The Military together with the Police carried out a total of thirty-three joint operations to flush out secret society members, thugs, gangsters and other undesirable elements from their haunts. As a result of these joint raids over 2,000 arrests were made by the Police. On three occasions during the joint raids the Military had to open fire to stop trouble-makers from breaking the cordon.
During this period, over 300 Chinese families from the sensitive areas of Dato Keramat and Jalan Raja Muda were assisted by the Military to move to refugee centres at the Merdeka Stadium and the Tiong Nam Settlement.
When the curfew was imposed, everyone was ordered off the streets and had to remain indoors. This order was imposed in all areas except Kampong Bharu, the reason being that the area was swamped with several thousands from out-of-town who had come to participate in the proposed procession and those who sought shelter from the surrounding areas. The majority of them could not be physically accommodated in Kampong Bharu houses and mosque. The only possible solution was to cordon off Kampong Bharu and to treat it as one large curfew area.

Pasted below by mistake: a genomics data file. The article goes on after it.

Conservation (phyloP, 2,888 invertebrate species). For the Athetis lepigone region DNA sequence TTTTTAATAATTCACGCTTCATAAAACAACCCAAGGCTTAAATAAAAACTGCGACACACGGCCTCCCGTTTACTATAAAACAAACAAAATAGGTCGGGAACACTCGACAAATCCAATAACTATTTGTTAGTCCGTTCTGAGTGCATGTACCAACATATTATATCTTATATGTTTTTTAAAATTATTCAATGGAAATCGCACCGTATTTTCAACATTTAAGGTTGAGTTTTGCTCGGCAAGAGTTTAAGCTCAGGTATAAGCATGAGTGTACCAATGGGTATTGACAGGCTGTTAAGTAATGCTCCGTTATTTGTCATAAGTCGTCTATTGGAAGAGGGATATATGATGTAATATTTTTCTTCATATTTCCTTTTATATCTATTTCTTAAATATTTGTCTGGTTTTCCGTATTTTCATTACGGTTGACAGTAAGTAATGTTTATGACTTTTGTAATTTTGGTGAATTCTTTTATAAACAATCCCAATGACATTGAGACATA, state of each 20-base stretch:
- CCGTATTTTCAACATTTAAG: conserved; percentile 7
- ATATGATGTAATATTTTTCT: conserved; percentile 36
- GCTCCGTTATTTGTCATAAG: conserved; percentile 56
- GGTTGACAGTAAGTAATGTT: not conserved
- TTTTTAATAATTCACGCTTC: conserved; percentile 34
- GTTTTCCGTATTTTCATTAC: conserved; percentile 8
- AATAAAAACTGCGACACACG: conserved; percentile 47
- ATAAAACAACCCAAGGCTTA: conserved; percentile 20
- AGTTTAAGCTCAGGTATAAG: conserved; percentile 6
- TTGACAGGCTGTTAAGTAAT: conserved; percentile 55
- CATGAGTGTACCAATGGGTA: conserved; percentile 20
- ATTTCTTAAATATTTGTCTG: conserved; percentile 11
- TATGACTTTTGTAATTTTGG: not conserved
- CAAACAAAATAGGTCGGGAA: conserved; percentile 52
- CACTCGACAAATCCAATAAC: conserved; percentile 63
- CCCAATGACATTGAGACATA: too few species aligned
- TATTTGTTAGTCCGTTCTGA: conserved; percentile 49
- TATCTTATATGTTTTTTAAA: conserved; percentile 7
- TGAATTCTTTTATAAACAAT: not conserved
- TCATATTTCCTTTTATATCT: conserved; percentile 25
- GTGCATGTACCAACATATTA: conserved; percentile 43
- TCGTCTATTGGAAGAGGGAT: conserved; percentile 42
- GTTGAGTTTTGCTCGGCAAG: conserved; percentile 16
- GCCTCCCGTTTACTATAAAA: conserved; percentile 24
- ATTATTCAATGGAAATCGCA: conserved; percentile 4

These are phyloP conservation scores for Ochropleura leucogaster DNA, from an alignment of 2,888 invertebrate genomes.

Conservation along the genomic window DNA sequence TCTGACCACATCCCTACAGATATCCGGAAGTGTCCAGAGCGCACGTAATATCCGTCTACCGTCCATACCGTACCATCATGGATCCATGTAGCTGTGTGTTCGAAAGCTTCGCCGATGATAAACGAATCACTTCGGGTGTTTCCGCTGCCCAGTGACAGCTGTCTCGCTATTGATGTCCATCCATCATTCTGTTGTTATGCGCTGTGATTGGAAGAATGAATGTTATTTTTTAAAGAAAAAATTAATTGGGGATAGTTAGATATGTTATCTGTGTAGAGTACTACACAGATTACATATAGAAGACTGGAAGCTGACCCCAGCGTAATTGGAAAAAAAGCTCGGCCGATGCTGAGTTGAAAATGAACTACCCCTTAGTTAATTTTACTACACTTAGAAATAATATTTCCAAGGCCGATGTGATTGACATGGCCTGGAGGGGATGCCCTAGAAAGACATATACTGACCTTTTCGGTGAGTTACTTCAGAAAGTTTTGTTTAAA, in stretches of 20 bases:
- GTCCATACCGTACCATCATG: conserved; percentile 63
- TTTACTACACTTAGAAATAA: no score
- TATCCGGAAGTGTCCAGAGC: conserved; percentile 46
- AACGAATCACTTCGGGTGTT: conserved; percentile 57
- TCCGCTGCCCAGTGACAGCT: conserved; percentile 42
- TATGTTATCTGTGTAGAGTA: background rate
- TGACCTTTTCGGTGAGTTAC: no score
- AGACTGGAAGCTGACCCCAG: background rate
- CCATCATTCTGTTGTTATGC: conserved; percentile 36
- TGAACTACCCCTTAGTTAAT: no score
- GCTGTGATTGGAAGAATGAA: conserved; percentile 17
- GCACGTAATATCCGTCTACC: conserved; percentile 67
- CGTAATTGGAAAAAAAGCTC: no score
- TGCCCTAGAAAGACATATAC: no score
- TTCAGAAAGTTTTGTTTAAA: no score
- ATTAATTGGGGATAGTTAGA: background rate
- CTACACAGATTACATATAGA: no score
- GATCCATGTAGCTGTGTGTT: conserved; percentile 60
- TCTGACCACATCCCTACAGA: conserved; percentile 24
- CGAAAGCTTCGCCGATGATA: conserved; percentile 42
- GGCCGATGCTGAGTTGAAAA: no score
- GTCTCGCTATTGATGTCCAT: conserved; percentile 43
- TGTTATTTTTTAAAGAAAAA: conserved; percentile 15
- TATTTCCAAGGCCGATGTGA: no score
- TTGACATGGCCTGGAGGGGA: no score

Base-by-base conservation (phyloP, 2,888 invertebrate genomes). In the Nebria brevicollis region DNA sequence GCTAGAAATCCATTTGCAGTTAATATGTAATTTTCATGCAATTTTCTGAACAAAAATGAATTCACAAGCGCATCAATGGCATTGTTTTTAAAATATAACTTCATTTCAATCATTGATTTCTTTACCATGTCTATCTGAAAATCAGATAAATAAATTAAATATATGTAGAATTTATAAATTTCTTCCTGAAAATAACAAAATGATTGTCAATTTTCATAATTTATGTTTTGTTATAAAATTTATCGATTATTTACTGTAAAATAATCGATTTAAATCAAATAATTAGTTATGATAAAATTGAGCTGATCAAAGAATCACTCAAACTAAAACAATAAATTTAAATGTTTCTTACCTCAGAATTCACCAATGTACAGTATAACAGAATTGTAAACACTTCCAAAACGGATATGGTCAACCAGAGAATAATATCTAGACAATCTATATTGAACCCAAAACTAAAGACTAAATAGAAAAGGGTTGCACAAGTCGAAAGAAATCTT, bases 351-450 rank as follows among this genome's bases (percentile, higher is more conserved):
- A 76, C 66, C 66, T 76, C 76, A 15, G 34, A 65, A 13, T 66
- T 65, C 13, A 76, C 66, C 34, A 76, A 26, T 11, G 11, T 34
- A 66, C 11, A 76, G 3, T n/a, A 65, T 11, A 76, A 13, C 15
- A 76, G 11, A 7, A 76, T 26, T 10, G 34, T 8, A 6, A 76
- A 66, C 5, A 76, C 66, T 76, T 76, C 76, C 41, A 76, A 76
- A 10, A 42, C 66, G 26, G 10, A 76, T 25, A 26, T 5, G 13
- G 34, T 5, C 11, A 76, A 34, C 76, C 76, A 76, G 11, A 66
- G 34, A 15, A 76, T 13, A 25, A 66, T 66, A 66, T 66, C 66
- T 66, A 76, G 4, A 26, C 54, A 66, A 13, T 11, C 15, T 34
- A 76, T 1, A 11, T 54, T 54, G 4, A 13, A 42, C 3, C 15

Whenever vehicles were available. Police and Military trucks ferried non residents in batches back to their villages. This has been erroneously interpreted as Police and Military collusion with Malay rioters.
Besides actually helping the Police in the restoration of law and order, the Armed Forces were called upon to do various other jobs in assisting the civil administration to maintain essential services. For example, the specialist teams of the Malaysian Engineers of the Territorial Army were mobilised to assist the civil authorities in the operation of continuous water and electricity supply in the Capital. At Port Swettenham, work came to a standstill but resumed with the help of the Port Unit of the Malaysian Engineers and the Royal Malaysian Navy. The Railway Unit came to the assistance of the Malaysian Railways which almost stopped functioning during the first few days of the disturbances. The Royal Malaysian Air Force, apart from providing constant air surveillance over sensitive areas, transported Army and Police reinforcements from Kota Bharu and Ipoh to Kuala Lumpur respectively.
The Kuala Lumpur Municipality were assisted by the Malaysian Engineers in clearing the roads of the debris of burnt vehicles.
A section of the Armed Forces Field Ambulance Company was attached to the General Hospital, Kuala
Lumpur to attend to the riot casualties. The Military also gave shelter to 4,113 refugees of all races in the various Army camps.
The security forces were under strict orders to restore law and order impartially. This they did extremely well.